The zip on the Atom SL was easy to use - you just pull it apart to open the jacket up.
The zip on the Atom SL was easy to use – you just pull it apart to open the jacket up.

The Tyono material has a DWR but I wouldn’t even think of substituting it for a hard or soft shell. It was OK when caught out in a shower but in anything other than a very light shower it wet through straight away. It did, however, dry out very quickly on the body as long as I kept moving it dried out with my body heat. The hem tighten using a right handed cinch, the hood also adjusted with a one handed cinch on the back of the head.

The unlined hood fitted over a helmet, which is a great feature of the Squamish, and I was really pleased the designers had thought of this.  For most activities, however, I kept the hood cinched and just popped over my head when I felt I needed a little more warmth. I felt the peak of the hood could have been a little stiffer as it had a tendency to fold in on itself and sometimes I had to fumble with it to get the peak fully out. Other than that (very minor niggle) top marks for a great hood.

The hood was great when the wind got up. It fits over a helmet too, which is very handy.
The hood was great when the wind got up. It fits over a helmet too, which is very handy.

There were a couple of questions I asked the Arc’teryx designers about the Atom SL – I asked why the sleeve hems were not elasticated? I felt the sleeves were a little too long (I wear them folded up at the hem to help fit, but I do have a notoriously short arm span!) and I feel they would have been better elasticated with a thumb loop. They replied that the sleeves were designed so that they could be pulled up to aid heat management and for climbing. It must be my Popeye forearms but I couldn’t get the sleeves above my forearms.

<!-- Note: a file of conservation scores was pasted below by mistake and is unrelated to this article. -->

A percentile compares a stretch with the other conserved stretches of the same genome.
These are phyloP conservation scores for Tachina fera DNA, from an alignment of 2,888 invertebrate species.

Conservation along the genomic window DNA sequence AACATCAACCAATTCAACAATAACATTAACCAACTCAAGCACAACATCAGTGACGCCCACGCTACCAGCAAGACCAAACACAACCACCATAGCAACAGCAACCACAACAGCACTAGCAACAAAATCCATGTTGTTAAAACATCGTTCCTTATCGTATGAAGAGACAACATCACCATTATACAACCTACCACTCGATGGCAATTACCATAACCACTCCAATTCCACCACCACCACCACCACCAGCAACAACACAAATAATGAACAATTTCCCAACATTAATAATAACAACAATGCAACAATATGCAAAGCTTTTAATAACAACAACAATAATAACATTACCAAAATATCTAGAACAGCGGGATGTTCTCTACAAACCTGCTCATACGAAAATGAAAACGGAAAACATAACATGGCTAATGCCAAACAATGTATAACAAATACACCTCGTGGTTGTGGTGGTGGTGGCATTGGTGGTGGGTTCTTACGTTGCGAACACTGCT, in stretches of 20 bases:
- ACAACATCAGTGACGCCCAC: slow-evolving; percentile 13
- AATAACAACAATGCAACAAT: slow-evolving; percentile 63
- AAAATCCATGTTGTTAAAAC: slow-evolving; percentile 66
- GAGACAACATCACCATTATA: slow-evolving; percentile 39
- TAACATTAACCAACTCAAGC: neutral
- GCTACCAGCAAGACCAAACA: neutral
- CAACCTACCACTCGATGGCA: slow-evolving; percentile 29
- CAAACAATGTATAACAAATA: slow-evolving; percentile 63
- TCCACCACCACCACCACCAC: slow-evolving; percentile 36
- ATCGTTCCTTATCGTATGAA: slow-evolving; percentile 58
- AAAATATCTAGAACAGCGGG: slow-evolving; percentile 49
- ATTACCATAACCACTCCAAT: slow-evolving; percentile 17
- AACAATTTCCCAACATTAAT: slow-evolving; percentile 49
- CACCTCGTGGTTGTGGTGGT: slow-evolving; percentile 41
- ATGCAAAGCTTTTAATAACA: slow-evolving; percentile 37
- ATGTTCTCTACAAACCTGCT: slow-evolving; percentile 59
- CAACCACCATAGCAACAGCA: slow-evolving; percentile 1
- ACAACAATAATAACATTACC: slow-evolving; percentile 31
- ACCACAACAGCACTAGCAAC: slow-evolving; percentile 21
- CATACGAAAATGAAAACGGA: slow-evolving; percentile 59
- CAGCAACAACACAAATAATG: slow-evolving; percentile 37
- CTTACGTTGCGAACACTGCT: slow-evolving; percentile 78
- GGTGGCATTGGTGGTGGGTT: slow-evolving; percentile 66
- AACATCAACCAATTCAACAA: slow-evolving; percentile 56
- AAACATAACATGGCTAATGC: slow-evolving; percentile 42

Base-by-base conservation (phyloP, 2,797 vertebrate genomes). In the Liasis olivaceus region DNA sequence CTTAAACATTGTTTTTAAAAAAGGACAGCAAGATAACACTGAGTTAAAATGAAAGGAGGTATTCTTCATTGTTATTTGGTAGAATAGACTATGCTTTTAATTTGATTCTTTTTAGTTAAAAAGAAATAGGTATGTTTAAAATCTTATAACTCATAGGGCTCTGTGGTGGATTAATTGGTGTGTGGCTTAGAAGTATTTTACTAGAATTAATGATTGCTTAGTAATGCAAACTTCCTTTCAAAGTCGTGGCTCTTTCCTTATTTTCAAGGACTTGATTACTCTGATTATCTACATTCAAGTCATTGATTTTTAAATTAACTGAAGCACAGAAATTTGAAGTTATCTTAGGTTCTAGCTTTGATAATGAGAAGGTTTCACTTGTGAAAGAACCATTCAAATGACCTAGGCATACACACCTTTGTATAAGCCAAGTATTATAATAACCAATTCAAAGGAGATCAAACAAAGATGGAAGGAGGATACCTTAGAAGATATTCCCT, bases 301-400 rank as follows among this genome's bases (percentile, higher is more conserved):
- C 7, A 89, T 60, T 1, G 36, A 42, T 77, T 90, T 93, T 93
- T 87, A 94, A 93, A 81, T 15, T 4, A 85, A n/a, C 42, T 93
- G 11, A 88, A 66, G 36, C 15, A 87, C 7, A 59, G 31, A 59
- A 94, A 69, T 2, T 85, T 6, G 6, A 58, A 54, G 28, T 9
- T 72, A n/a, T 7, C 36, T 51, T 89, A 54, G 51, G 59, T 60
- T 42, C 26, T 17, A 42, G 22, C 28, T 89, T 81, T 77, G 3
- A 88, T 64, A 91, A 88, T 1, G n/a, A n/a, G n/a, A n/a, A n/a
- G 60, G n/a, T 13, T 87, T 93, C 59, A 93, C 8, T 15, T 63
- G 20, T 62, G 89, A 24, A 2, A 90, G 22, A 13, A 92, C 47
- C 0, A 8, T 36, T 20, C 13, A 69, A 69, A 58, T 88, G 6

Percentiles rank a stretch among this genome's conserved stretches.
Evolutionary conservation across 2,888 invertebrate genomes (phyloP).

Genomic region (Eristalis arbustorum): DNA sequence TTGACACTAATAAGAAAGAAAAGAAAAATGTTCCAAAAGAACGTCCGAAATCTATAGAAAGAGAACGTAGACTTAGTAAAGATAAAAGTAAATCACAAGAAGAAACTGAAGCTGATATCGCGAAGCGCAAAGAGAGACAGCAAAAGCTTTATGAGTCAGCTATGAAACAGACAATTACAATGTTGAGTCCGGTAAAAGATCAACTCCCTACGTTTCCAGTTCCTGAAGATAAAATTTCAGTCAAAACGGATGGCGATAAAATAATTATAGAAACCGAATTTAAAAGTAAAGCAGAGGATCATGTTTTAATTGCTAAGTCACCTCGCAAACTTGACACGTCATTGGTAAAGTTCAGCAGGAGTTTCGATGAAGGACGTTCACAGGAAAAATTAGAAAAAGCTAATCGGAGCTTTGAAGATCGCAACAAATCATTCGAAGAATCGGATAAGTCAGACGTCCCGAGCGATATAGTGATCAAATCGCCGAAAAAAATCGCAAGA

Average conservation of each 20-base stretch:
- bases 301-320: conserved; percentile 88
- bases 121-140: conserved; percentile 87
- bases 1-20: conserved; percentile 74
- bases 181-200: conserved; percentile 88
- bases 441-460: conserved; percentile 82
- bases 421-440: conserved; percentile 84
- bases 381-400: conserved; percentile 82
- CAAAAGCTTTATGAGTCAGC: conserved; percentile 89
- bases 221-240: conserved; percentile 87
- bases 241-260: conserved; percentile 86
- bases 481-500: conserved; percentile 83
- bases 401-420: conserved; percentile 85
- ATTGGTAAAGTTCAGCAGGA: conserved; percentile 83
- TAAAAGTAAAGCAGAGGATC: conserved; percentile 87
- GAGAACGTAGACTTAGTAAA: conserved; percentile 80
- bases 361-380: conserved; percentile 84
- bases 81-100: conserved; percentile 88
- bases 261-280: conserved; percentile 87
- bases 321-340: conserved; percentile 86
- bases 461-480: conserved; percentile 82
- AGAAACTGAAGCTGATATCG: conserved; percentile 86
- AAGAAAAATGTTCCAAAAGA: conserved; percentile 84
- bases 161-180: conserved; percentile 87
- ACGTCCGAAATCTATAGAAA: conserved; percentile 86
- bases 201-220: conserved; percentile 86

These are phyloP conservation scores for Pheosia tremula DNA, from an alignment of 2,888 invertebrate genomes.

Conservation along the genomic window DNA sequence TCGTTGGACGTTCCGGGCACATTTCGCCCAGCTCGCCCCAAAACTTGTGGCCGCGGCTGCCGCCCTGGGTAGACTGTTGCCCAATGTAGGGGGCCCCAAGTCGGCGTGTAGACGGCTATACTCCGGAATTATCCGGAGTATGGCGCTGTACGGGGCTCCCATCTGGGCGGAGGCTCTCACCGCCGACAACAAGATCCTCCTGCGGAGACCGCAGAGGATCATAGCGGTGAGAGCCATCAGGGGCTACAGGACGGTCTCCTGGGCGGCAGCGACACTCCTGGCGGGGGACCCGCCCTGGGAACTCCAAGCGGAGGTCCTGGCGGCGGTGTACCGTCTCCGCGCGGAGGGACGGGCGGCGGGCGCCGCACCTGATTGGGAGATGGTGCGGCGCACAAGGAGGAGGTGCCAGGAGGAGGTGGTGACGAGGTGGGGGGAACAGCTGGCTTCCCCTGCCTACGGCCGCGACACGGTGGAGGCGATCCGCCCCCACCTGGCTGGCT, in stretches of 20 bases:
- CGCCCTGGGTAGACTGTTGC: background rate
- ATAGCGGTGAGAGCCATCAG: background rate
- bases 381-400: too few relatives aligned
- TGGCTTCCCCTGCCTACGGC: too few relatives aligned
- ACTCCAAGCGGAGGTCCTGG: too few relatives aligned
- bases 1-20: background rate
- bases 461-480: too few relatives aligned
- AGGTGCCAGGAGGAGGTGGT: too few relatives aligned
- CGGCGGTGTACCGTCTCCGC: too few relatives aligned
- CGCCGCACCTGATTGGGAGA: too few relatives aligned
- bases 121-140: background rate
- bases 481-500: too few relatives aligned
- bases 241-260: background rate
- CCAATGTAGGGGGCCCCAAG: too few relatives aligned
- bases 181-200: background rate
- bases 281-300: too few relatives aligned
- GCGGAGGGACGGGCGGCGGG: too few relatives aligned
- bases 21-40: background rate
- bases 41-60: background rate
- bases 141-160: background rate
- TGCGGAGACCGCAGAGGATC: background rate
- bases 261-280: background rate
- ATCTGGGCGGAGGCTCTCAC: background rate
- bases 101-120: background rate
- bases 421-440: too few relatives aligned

My other question was about the pockets – the Atom SL comes with two, well placed, handwarmer pockets that are accessible with a harness on. I asked why there wasn’t just one large chest pocket instead. They replied that the jacket was so light that they felt items in a chest pocket would make the jacket sag. My thinking is OK, I can see that but the chest pocket in the Squamish works OK for what I need it for – usually for a food bar or camera.

In conclusion, the Arc’teryx Atom SL Hoody is a five star jacket. It’s very versatile and would be a perfect replacement for a fleece. I’ve used for hiking, running, XC Skiing, snow shoeing and climbing. The price tag does reflect the high end piece but I feel it is worth the money as you will get so much use out of. There are a couple of minor niggles (just because I’m fussy about these things) and it’s not the sort of piece I’m going to use for working as it’s the type of item I’d like to wear when I’m trying to put in a personal best on something.  


  • Lightweight and very compressible – perfect for when space is a premium.
  • Warm – as warm as fleece.
  • Brilliant hood.


  • Peak could do with being a little stiffer
  • Sleeves too long (for me anyway) and would be better with an adjustable or elasticated hem..

The Arc’teryx Atom SL come is sizes XS-XXL and 5 colour options. There is also a women’s specific version which comes in sizes XS-XL and 4 colour otions.

SRP: £170

Available from Arc’teryx and other retailers.

Dave bio shot

Dave Sarkar has tested and reviewed climbing, mountaineering and outdoor equipment for almost 10 years. He works as a qualified MIA both in the UK and Internationally: working full time as a mountaineering instructor and expedition leader for his company Wild Spaces. When he isn’t working in the mountains he’s playing in the mountains and enjoys all aspects climbing and mountain sports whether bouldering at his local crag or ice climbing; as long as he’s going upwards he’s happy!